Like many, I am worried about the future of America. I believe in the power of writing as a path to healing. If you are feeling overwhelmed and scared, please take a few minutes to write about your feelings. You can’t change what happened. You can change what you think. Today’s prompt is a hope and a chance for you to write about your thoughts and your feelings, as a way to start healing. For more prompts and suggestions for healing through writing, please consider reading the anthology, The Write Spot: Writing as a Path to Healing, available as a paperback and as an ereader through Amazon. Prompt: What are you afraid of?
Guest Blogger Nancy Julien Kopp writes about a topic I am passionate about: Healing through writing. WRITING ABOUT DIFFICULT TIMES IN YOUR LIFE When life hands us situations that hurt, we sometimes want to push it away, hide it in a closet. It’s too hard to bring it forth and try to deal with the misfortune. There are so many events in our life that create deep wounds and leave scars—the death of a spouse, losing a child, being in a terrible accident, losing a home to fire or a tornado, a difficult romance and break-up. The list could go on and on. I believe that writing about whatever happened has benefits. It is cathartic for the writer and can be a help to readers who have gone through a similar situation. You’re a double winner if you aid both yourself and those readers who have been through something difficult….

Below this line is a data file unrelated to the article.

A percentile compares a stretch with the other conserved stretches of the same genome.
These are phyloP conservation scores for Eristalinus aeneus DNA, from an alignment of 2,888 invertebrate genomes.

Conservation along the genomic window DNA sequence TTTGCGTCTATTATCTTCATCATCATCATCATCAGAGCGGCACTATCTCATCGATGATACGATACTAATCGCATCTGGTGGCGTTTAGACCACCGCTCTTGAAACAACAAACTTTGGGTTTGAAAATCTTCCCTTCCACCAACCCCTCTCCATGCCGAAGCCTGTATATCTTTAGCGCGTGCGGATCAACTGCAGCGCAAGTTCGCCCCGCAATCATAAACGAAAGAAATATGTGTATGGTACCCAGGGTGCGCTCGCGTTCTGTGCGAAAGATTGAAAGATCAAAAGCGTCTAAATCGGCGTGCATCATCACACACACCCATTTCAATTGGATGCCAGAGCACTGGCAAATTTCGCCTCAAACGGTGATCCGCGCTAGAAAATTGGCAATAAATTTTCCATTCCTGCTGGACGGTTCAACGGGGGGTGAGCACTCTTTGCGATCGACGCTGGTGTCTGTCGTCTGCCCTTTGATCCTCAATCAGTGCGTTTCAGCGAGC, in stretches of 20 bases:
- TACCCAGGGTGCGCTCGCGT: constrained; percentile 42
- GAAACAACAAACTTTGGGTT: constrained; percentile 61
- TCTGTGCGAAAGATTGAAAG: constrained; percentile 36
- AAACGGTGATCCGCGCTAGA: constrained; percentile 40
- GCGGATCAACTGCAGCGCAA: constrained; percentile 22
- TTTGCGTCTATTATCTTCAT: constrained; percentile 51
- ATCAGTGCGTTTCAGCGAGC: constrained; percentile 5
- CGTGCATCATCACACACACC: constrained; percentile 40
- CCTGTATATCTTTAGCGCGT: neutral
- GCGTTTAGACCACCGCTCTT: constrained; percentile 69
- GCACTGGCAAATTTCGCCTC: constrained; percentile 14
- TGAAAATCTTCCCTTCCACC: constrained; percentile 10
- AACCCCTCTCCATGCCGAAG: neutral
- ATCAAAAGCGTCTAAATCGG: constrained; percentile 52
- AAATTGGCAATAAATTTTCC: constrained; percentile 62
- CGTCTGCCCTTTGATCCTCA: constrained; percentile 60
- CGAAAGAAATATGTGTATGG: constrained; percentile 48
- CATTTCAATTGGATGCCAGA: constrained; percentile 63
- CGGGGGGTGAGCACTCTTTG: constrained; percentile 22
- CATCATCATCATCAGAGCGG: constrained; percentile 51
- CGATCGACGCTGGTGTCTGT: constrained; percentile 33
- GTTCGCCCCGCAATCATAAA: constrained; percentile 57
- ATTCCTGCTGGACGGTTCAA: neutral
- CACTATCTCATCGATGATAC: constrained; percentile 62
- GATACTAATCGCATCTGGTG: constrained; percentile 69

“If we write about our pain, we heal gradually, instead of feeling powerless and confused, and we move to a position of wisdom and power.” — Writing As A Way of Healing by Louise DeSalvo
This week we’ll discuss how to write the hard stuff without experiencing trauma while you write. Notes and guidelines Whenever a writing prompt is suggested, feel free to write whatever you want. You never have to stay with the prompt. Don’t stop and think, just follow your mind and write wherever it takes you. What’s on your mind is more important than the suggested prompt. Keep writing, don’t cross out, don’t erase, don’t stop and think . . . keep your pen moving. If you get stuck: Rewrite the prompt. Literally, write the prompt and see where that takes you. Or write, “What I really want to say.” And go from there. If you don’t like where you’re going, start over. Start over by rewriting the prompt. Or just start writing about something different. When we have an emotional situation, we tend to replay it in our minds. Perhaps we…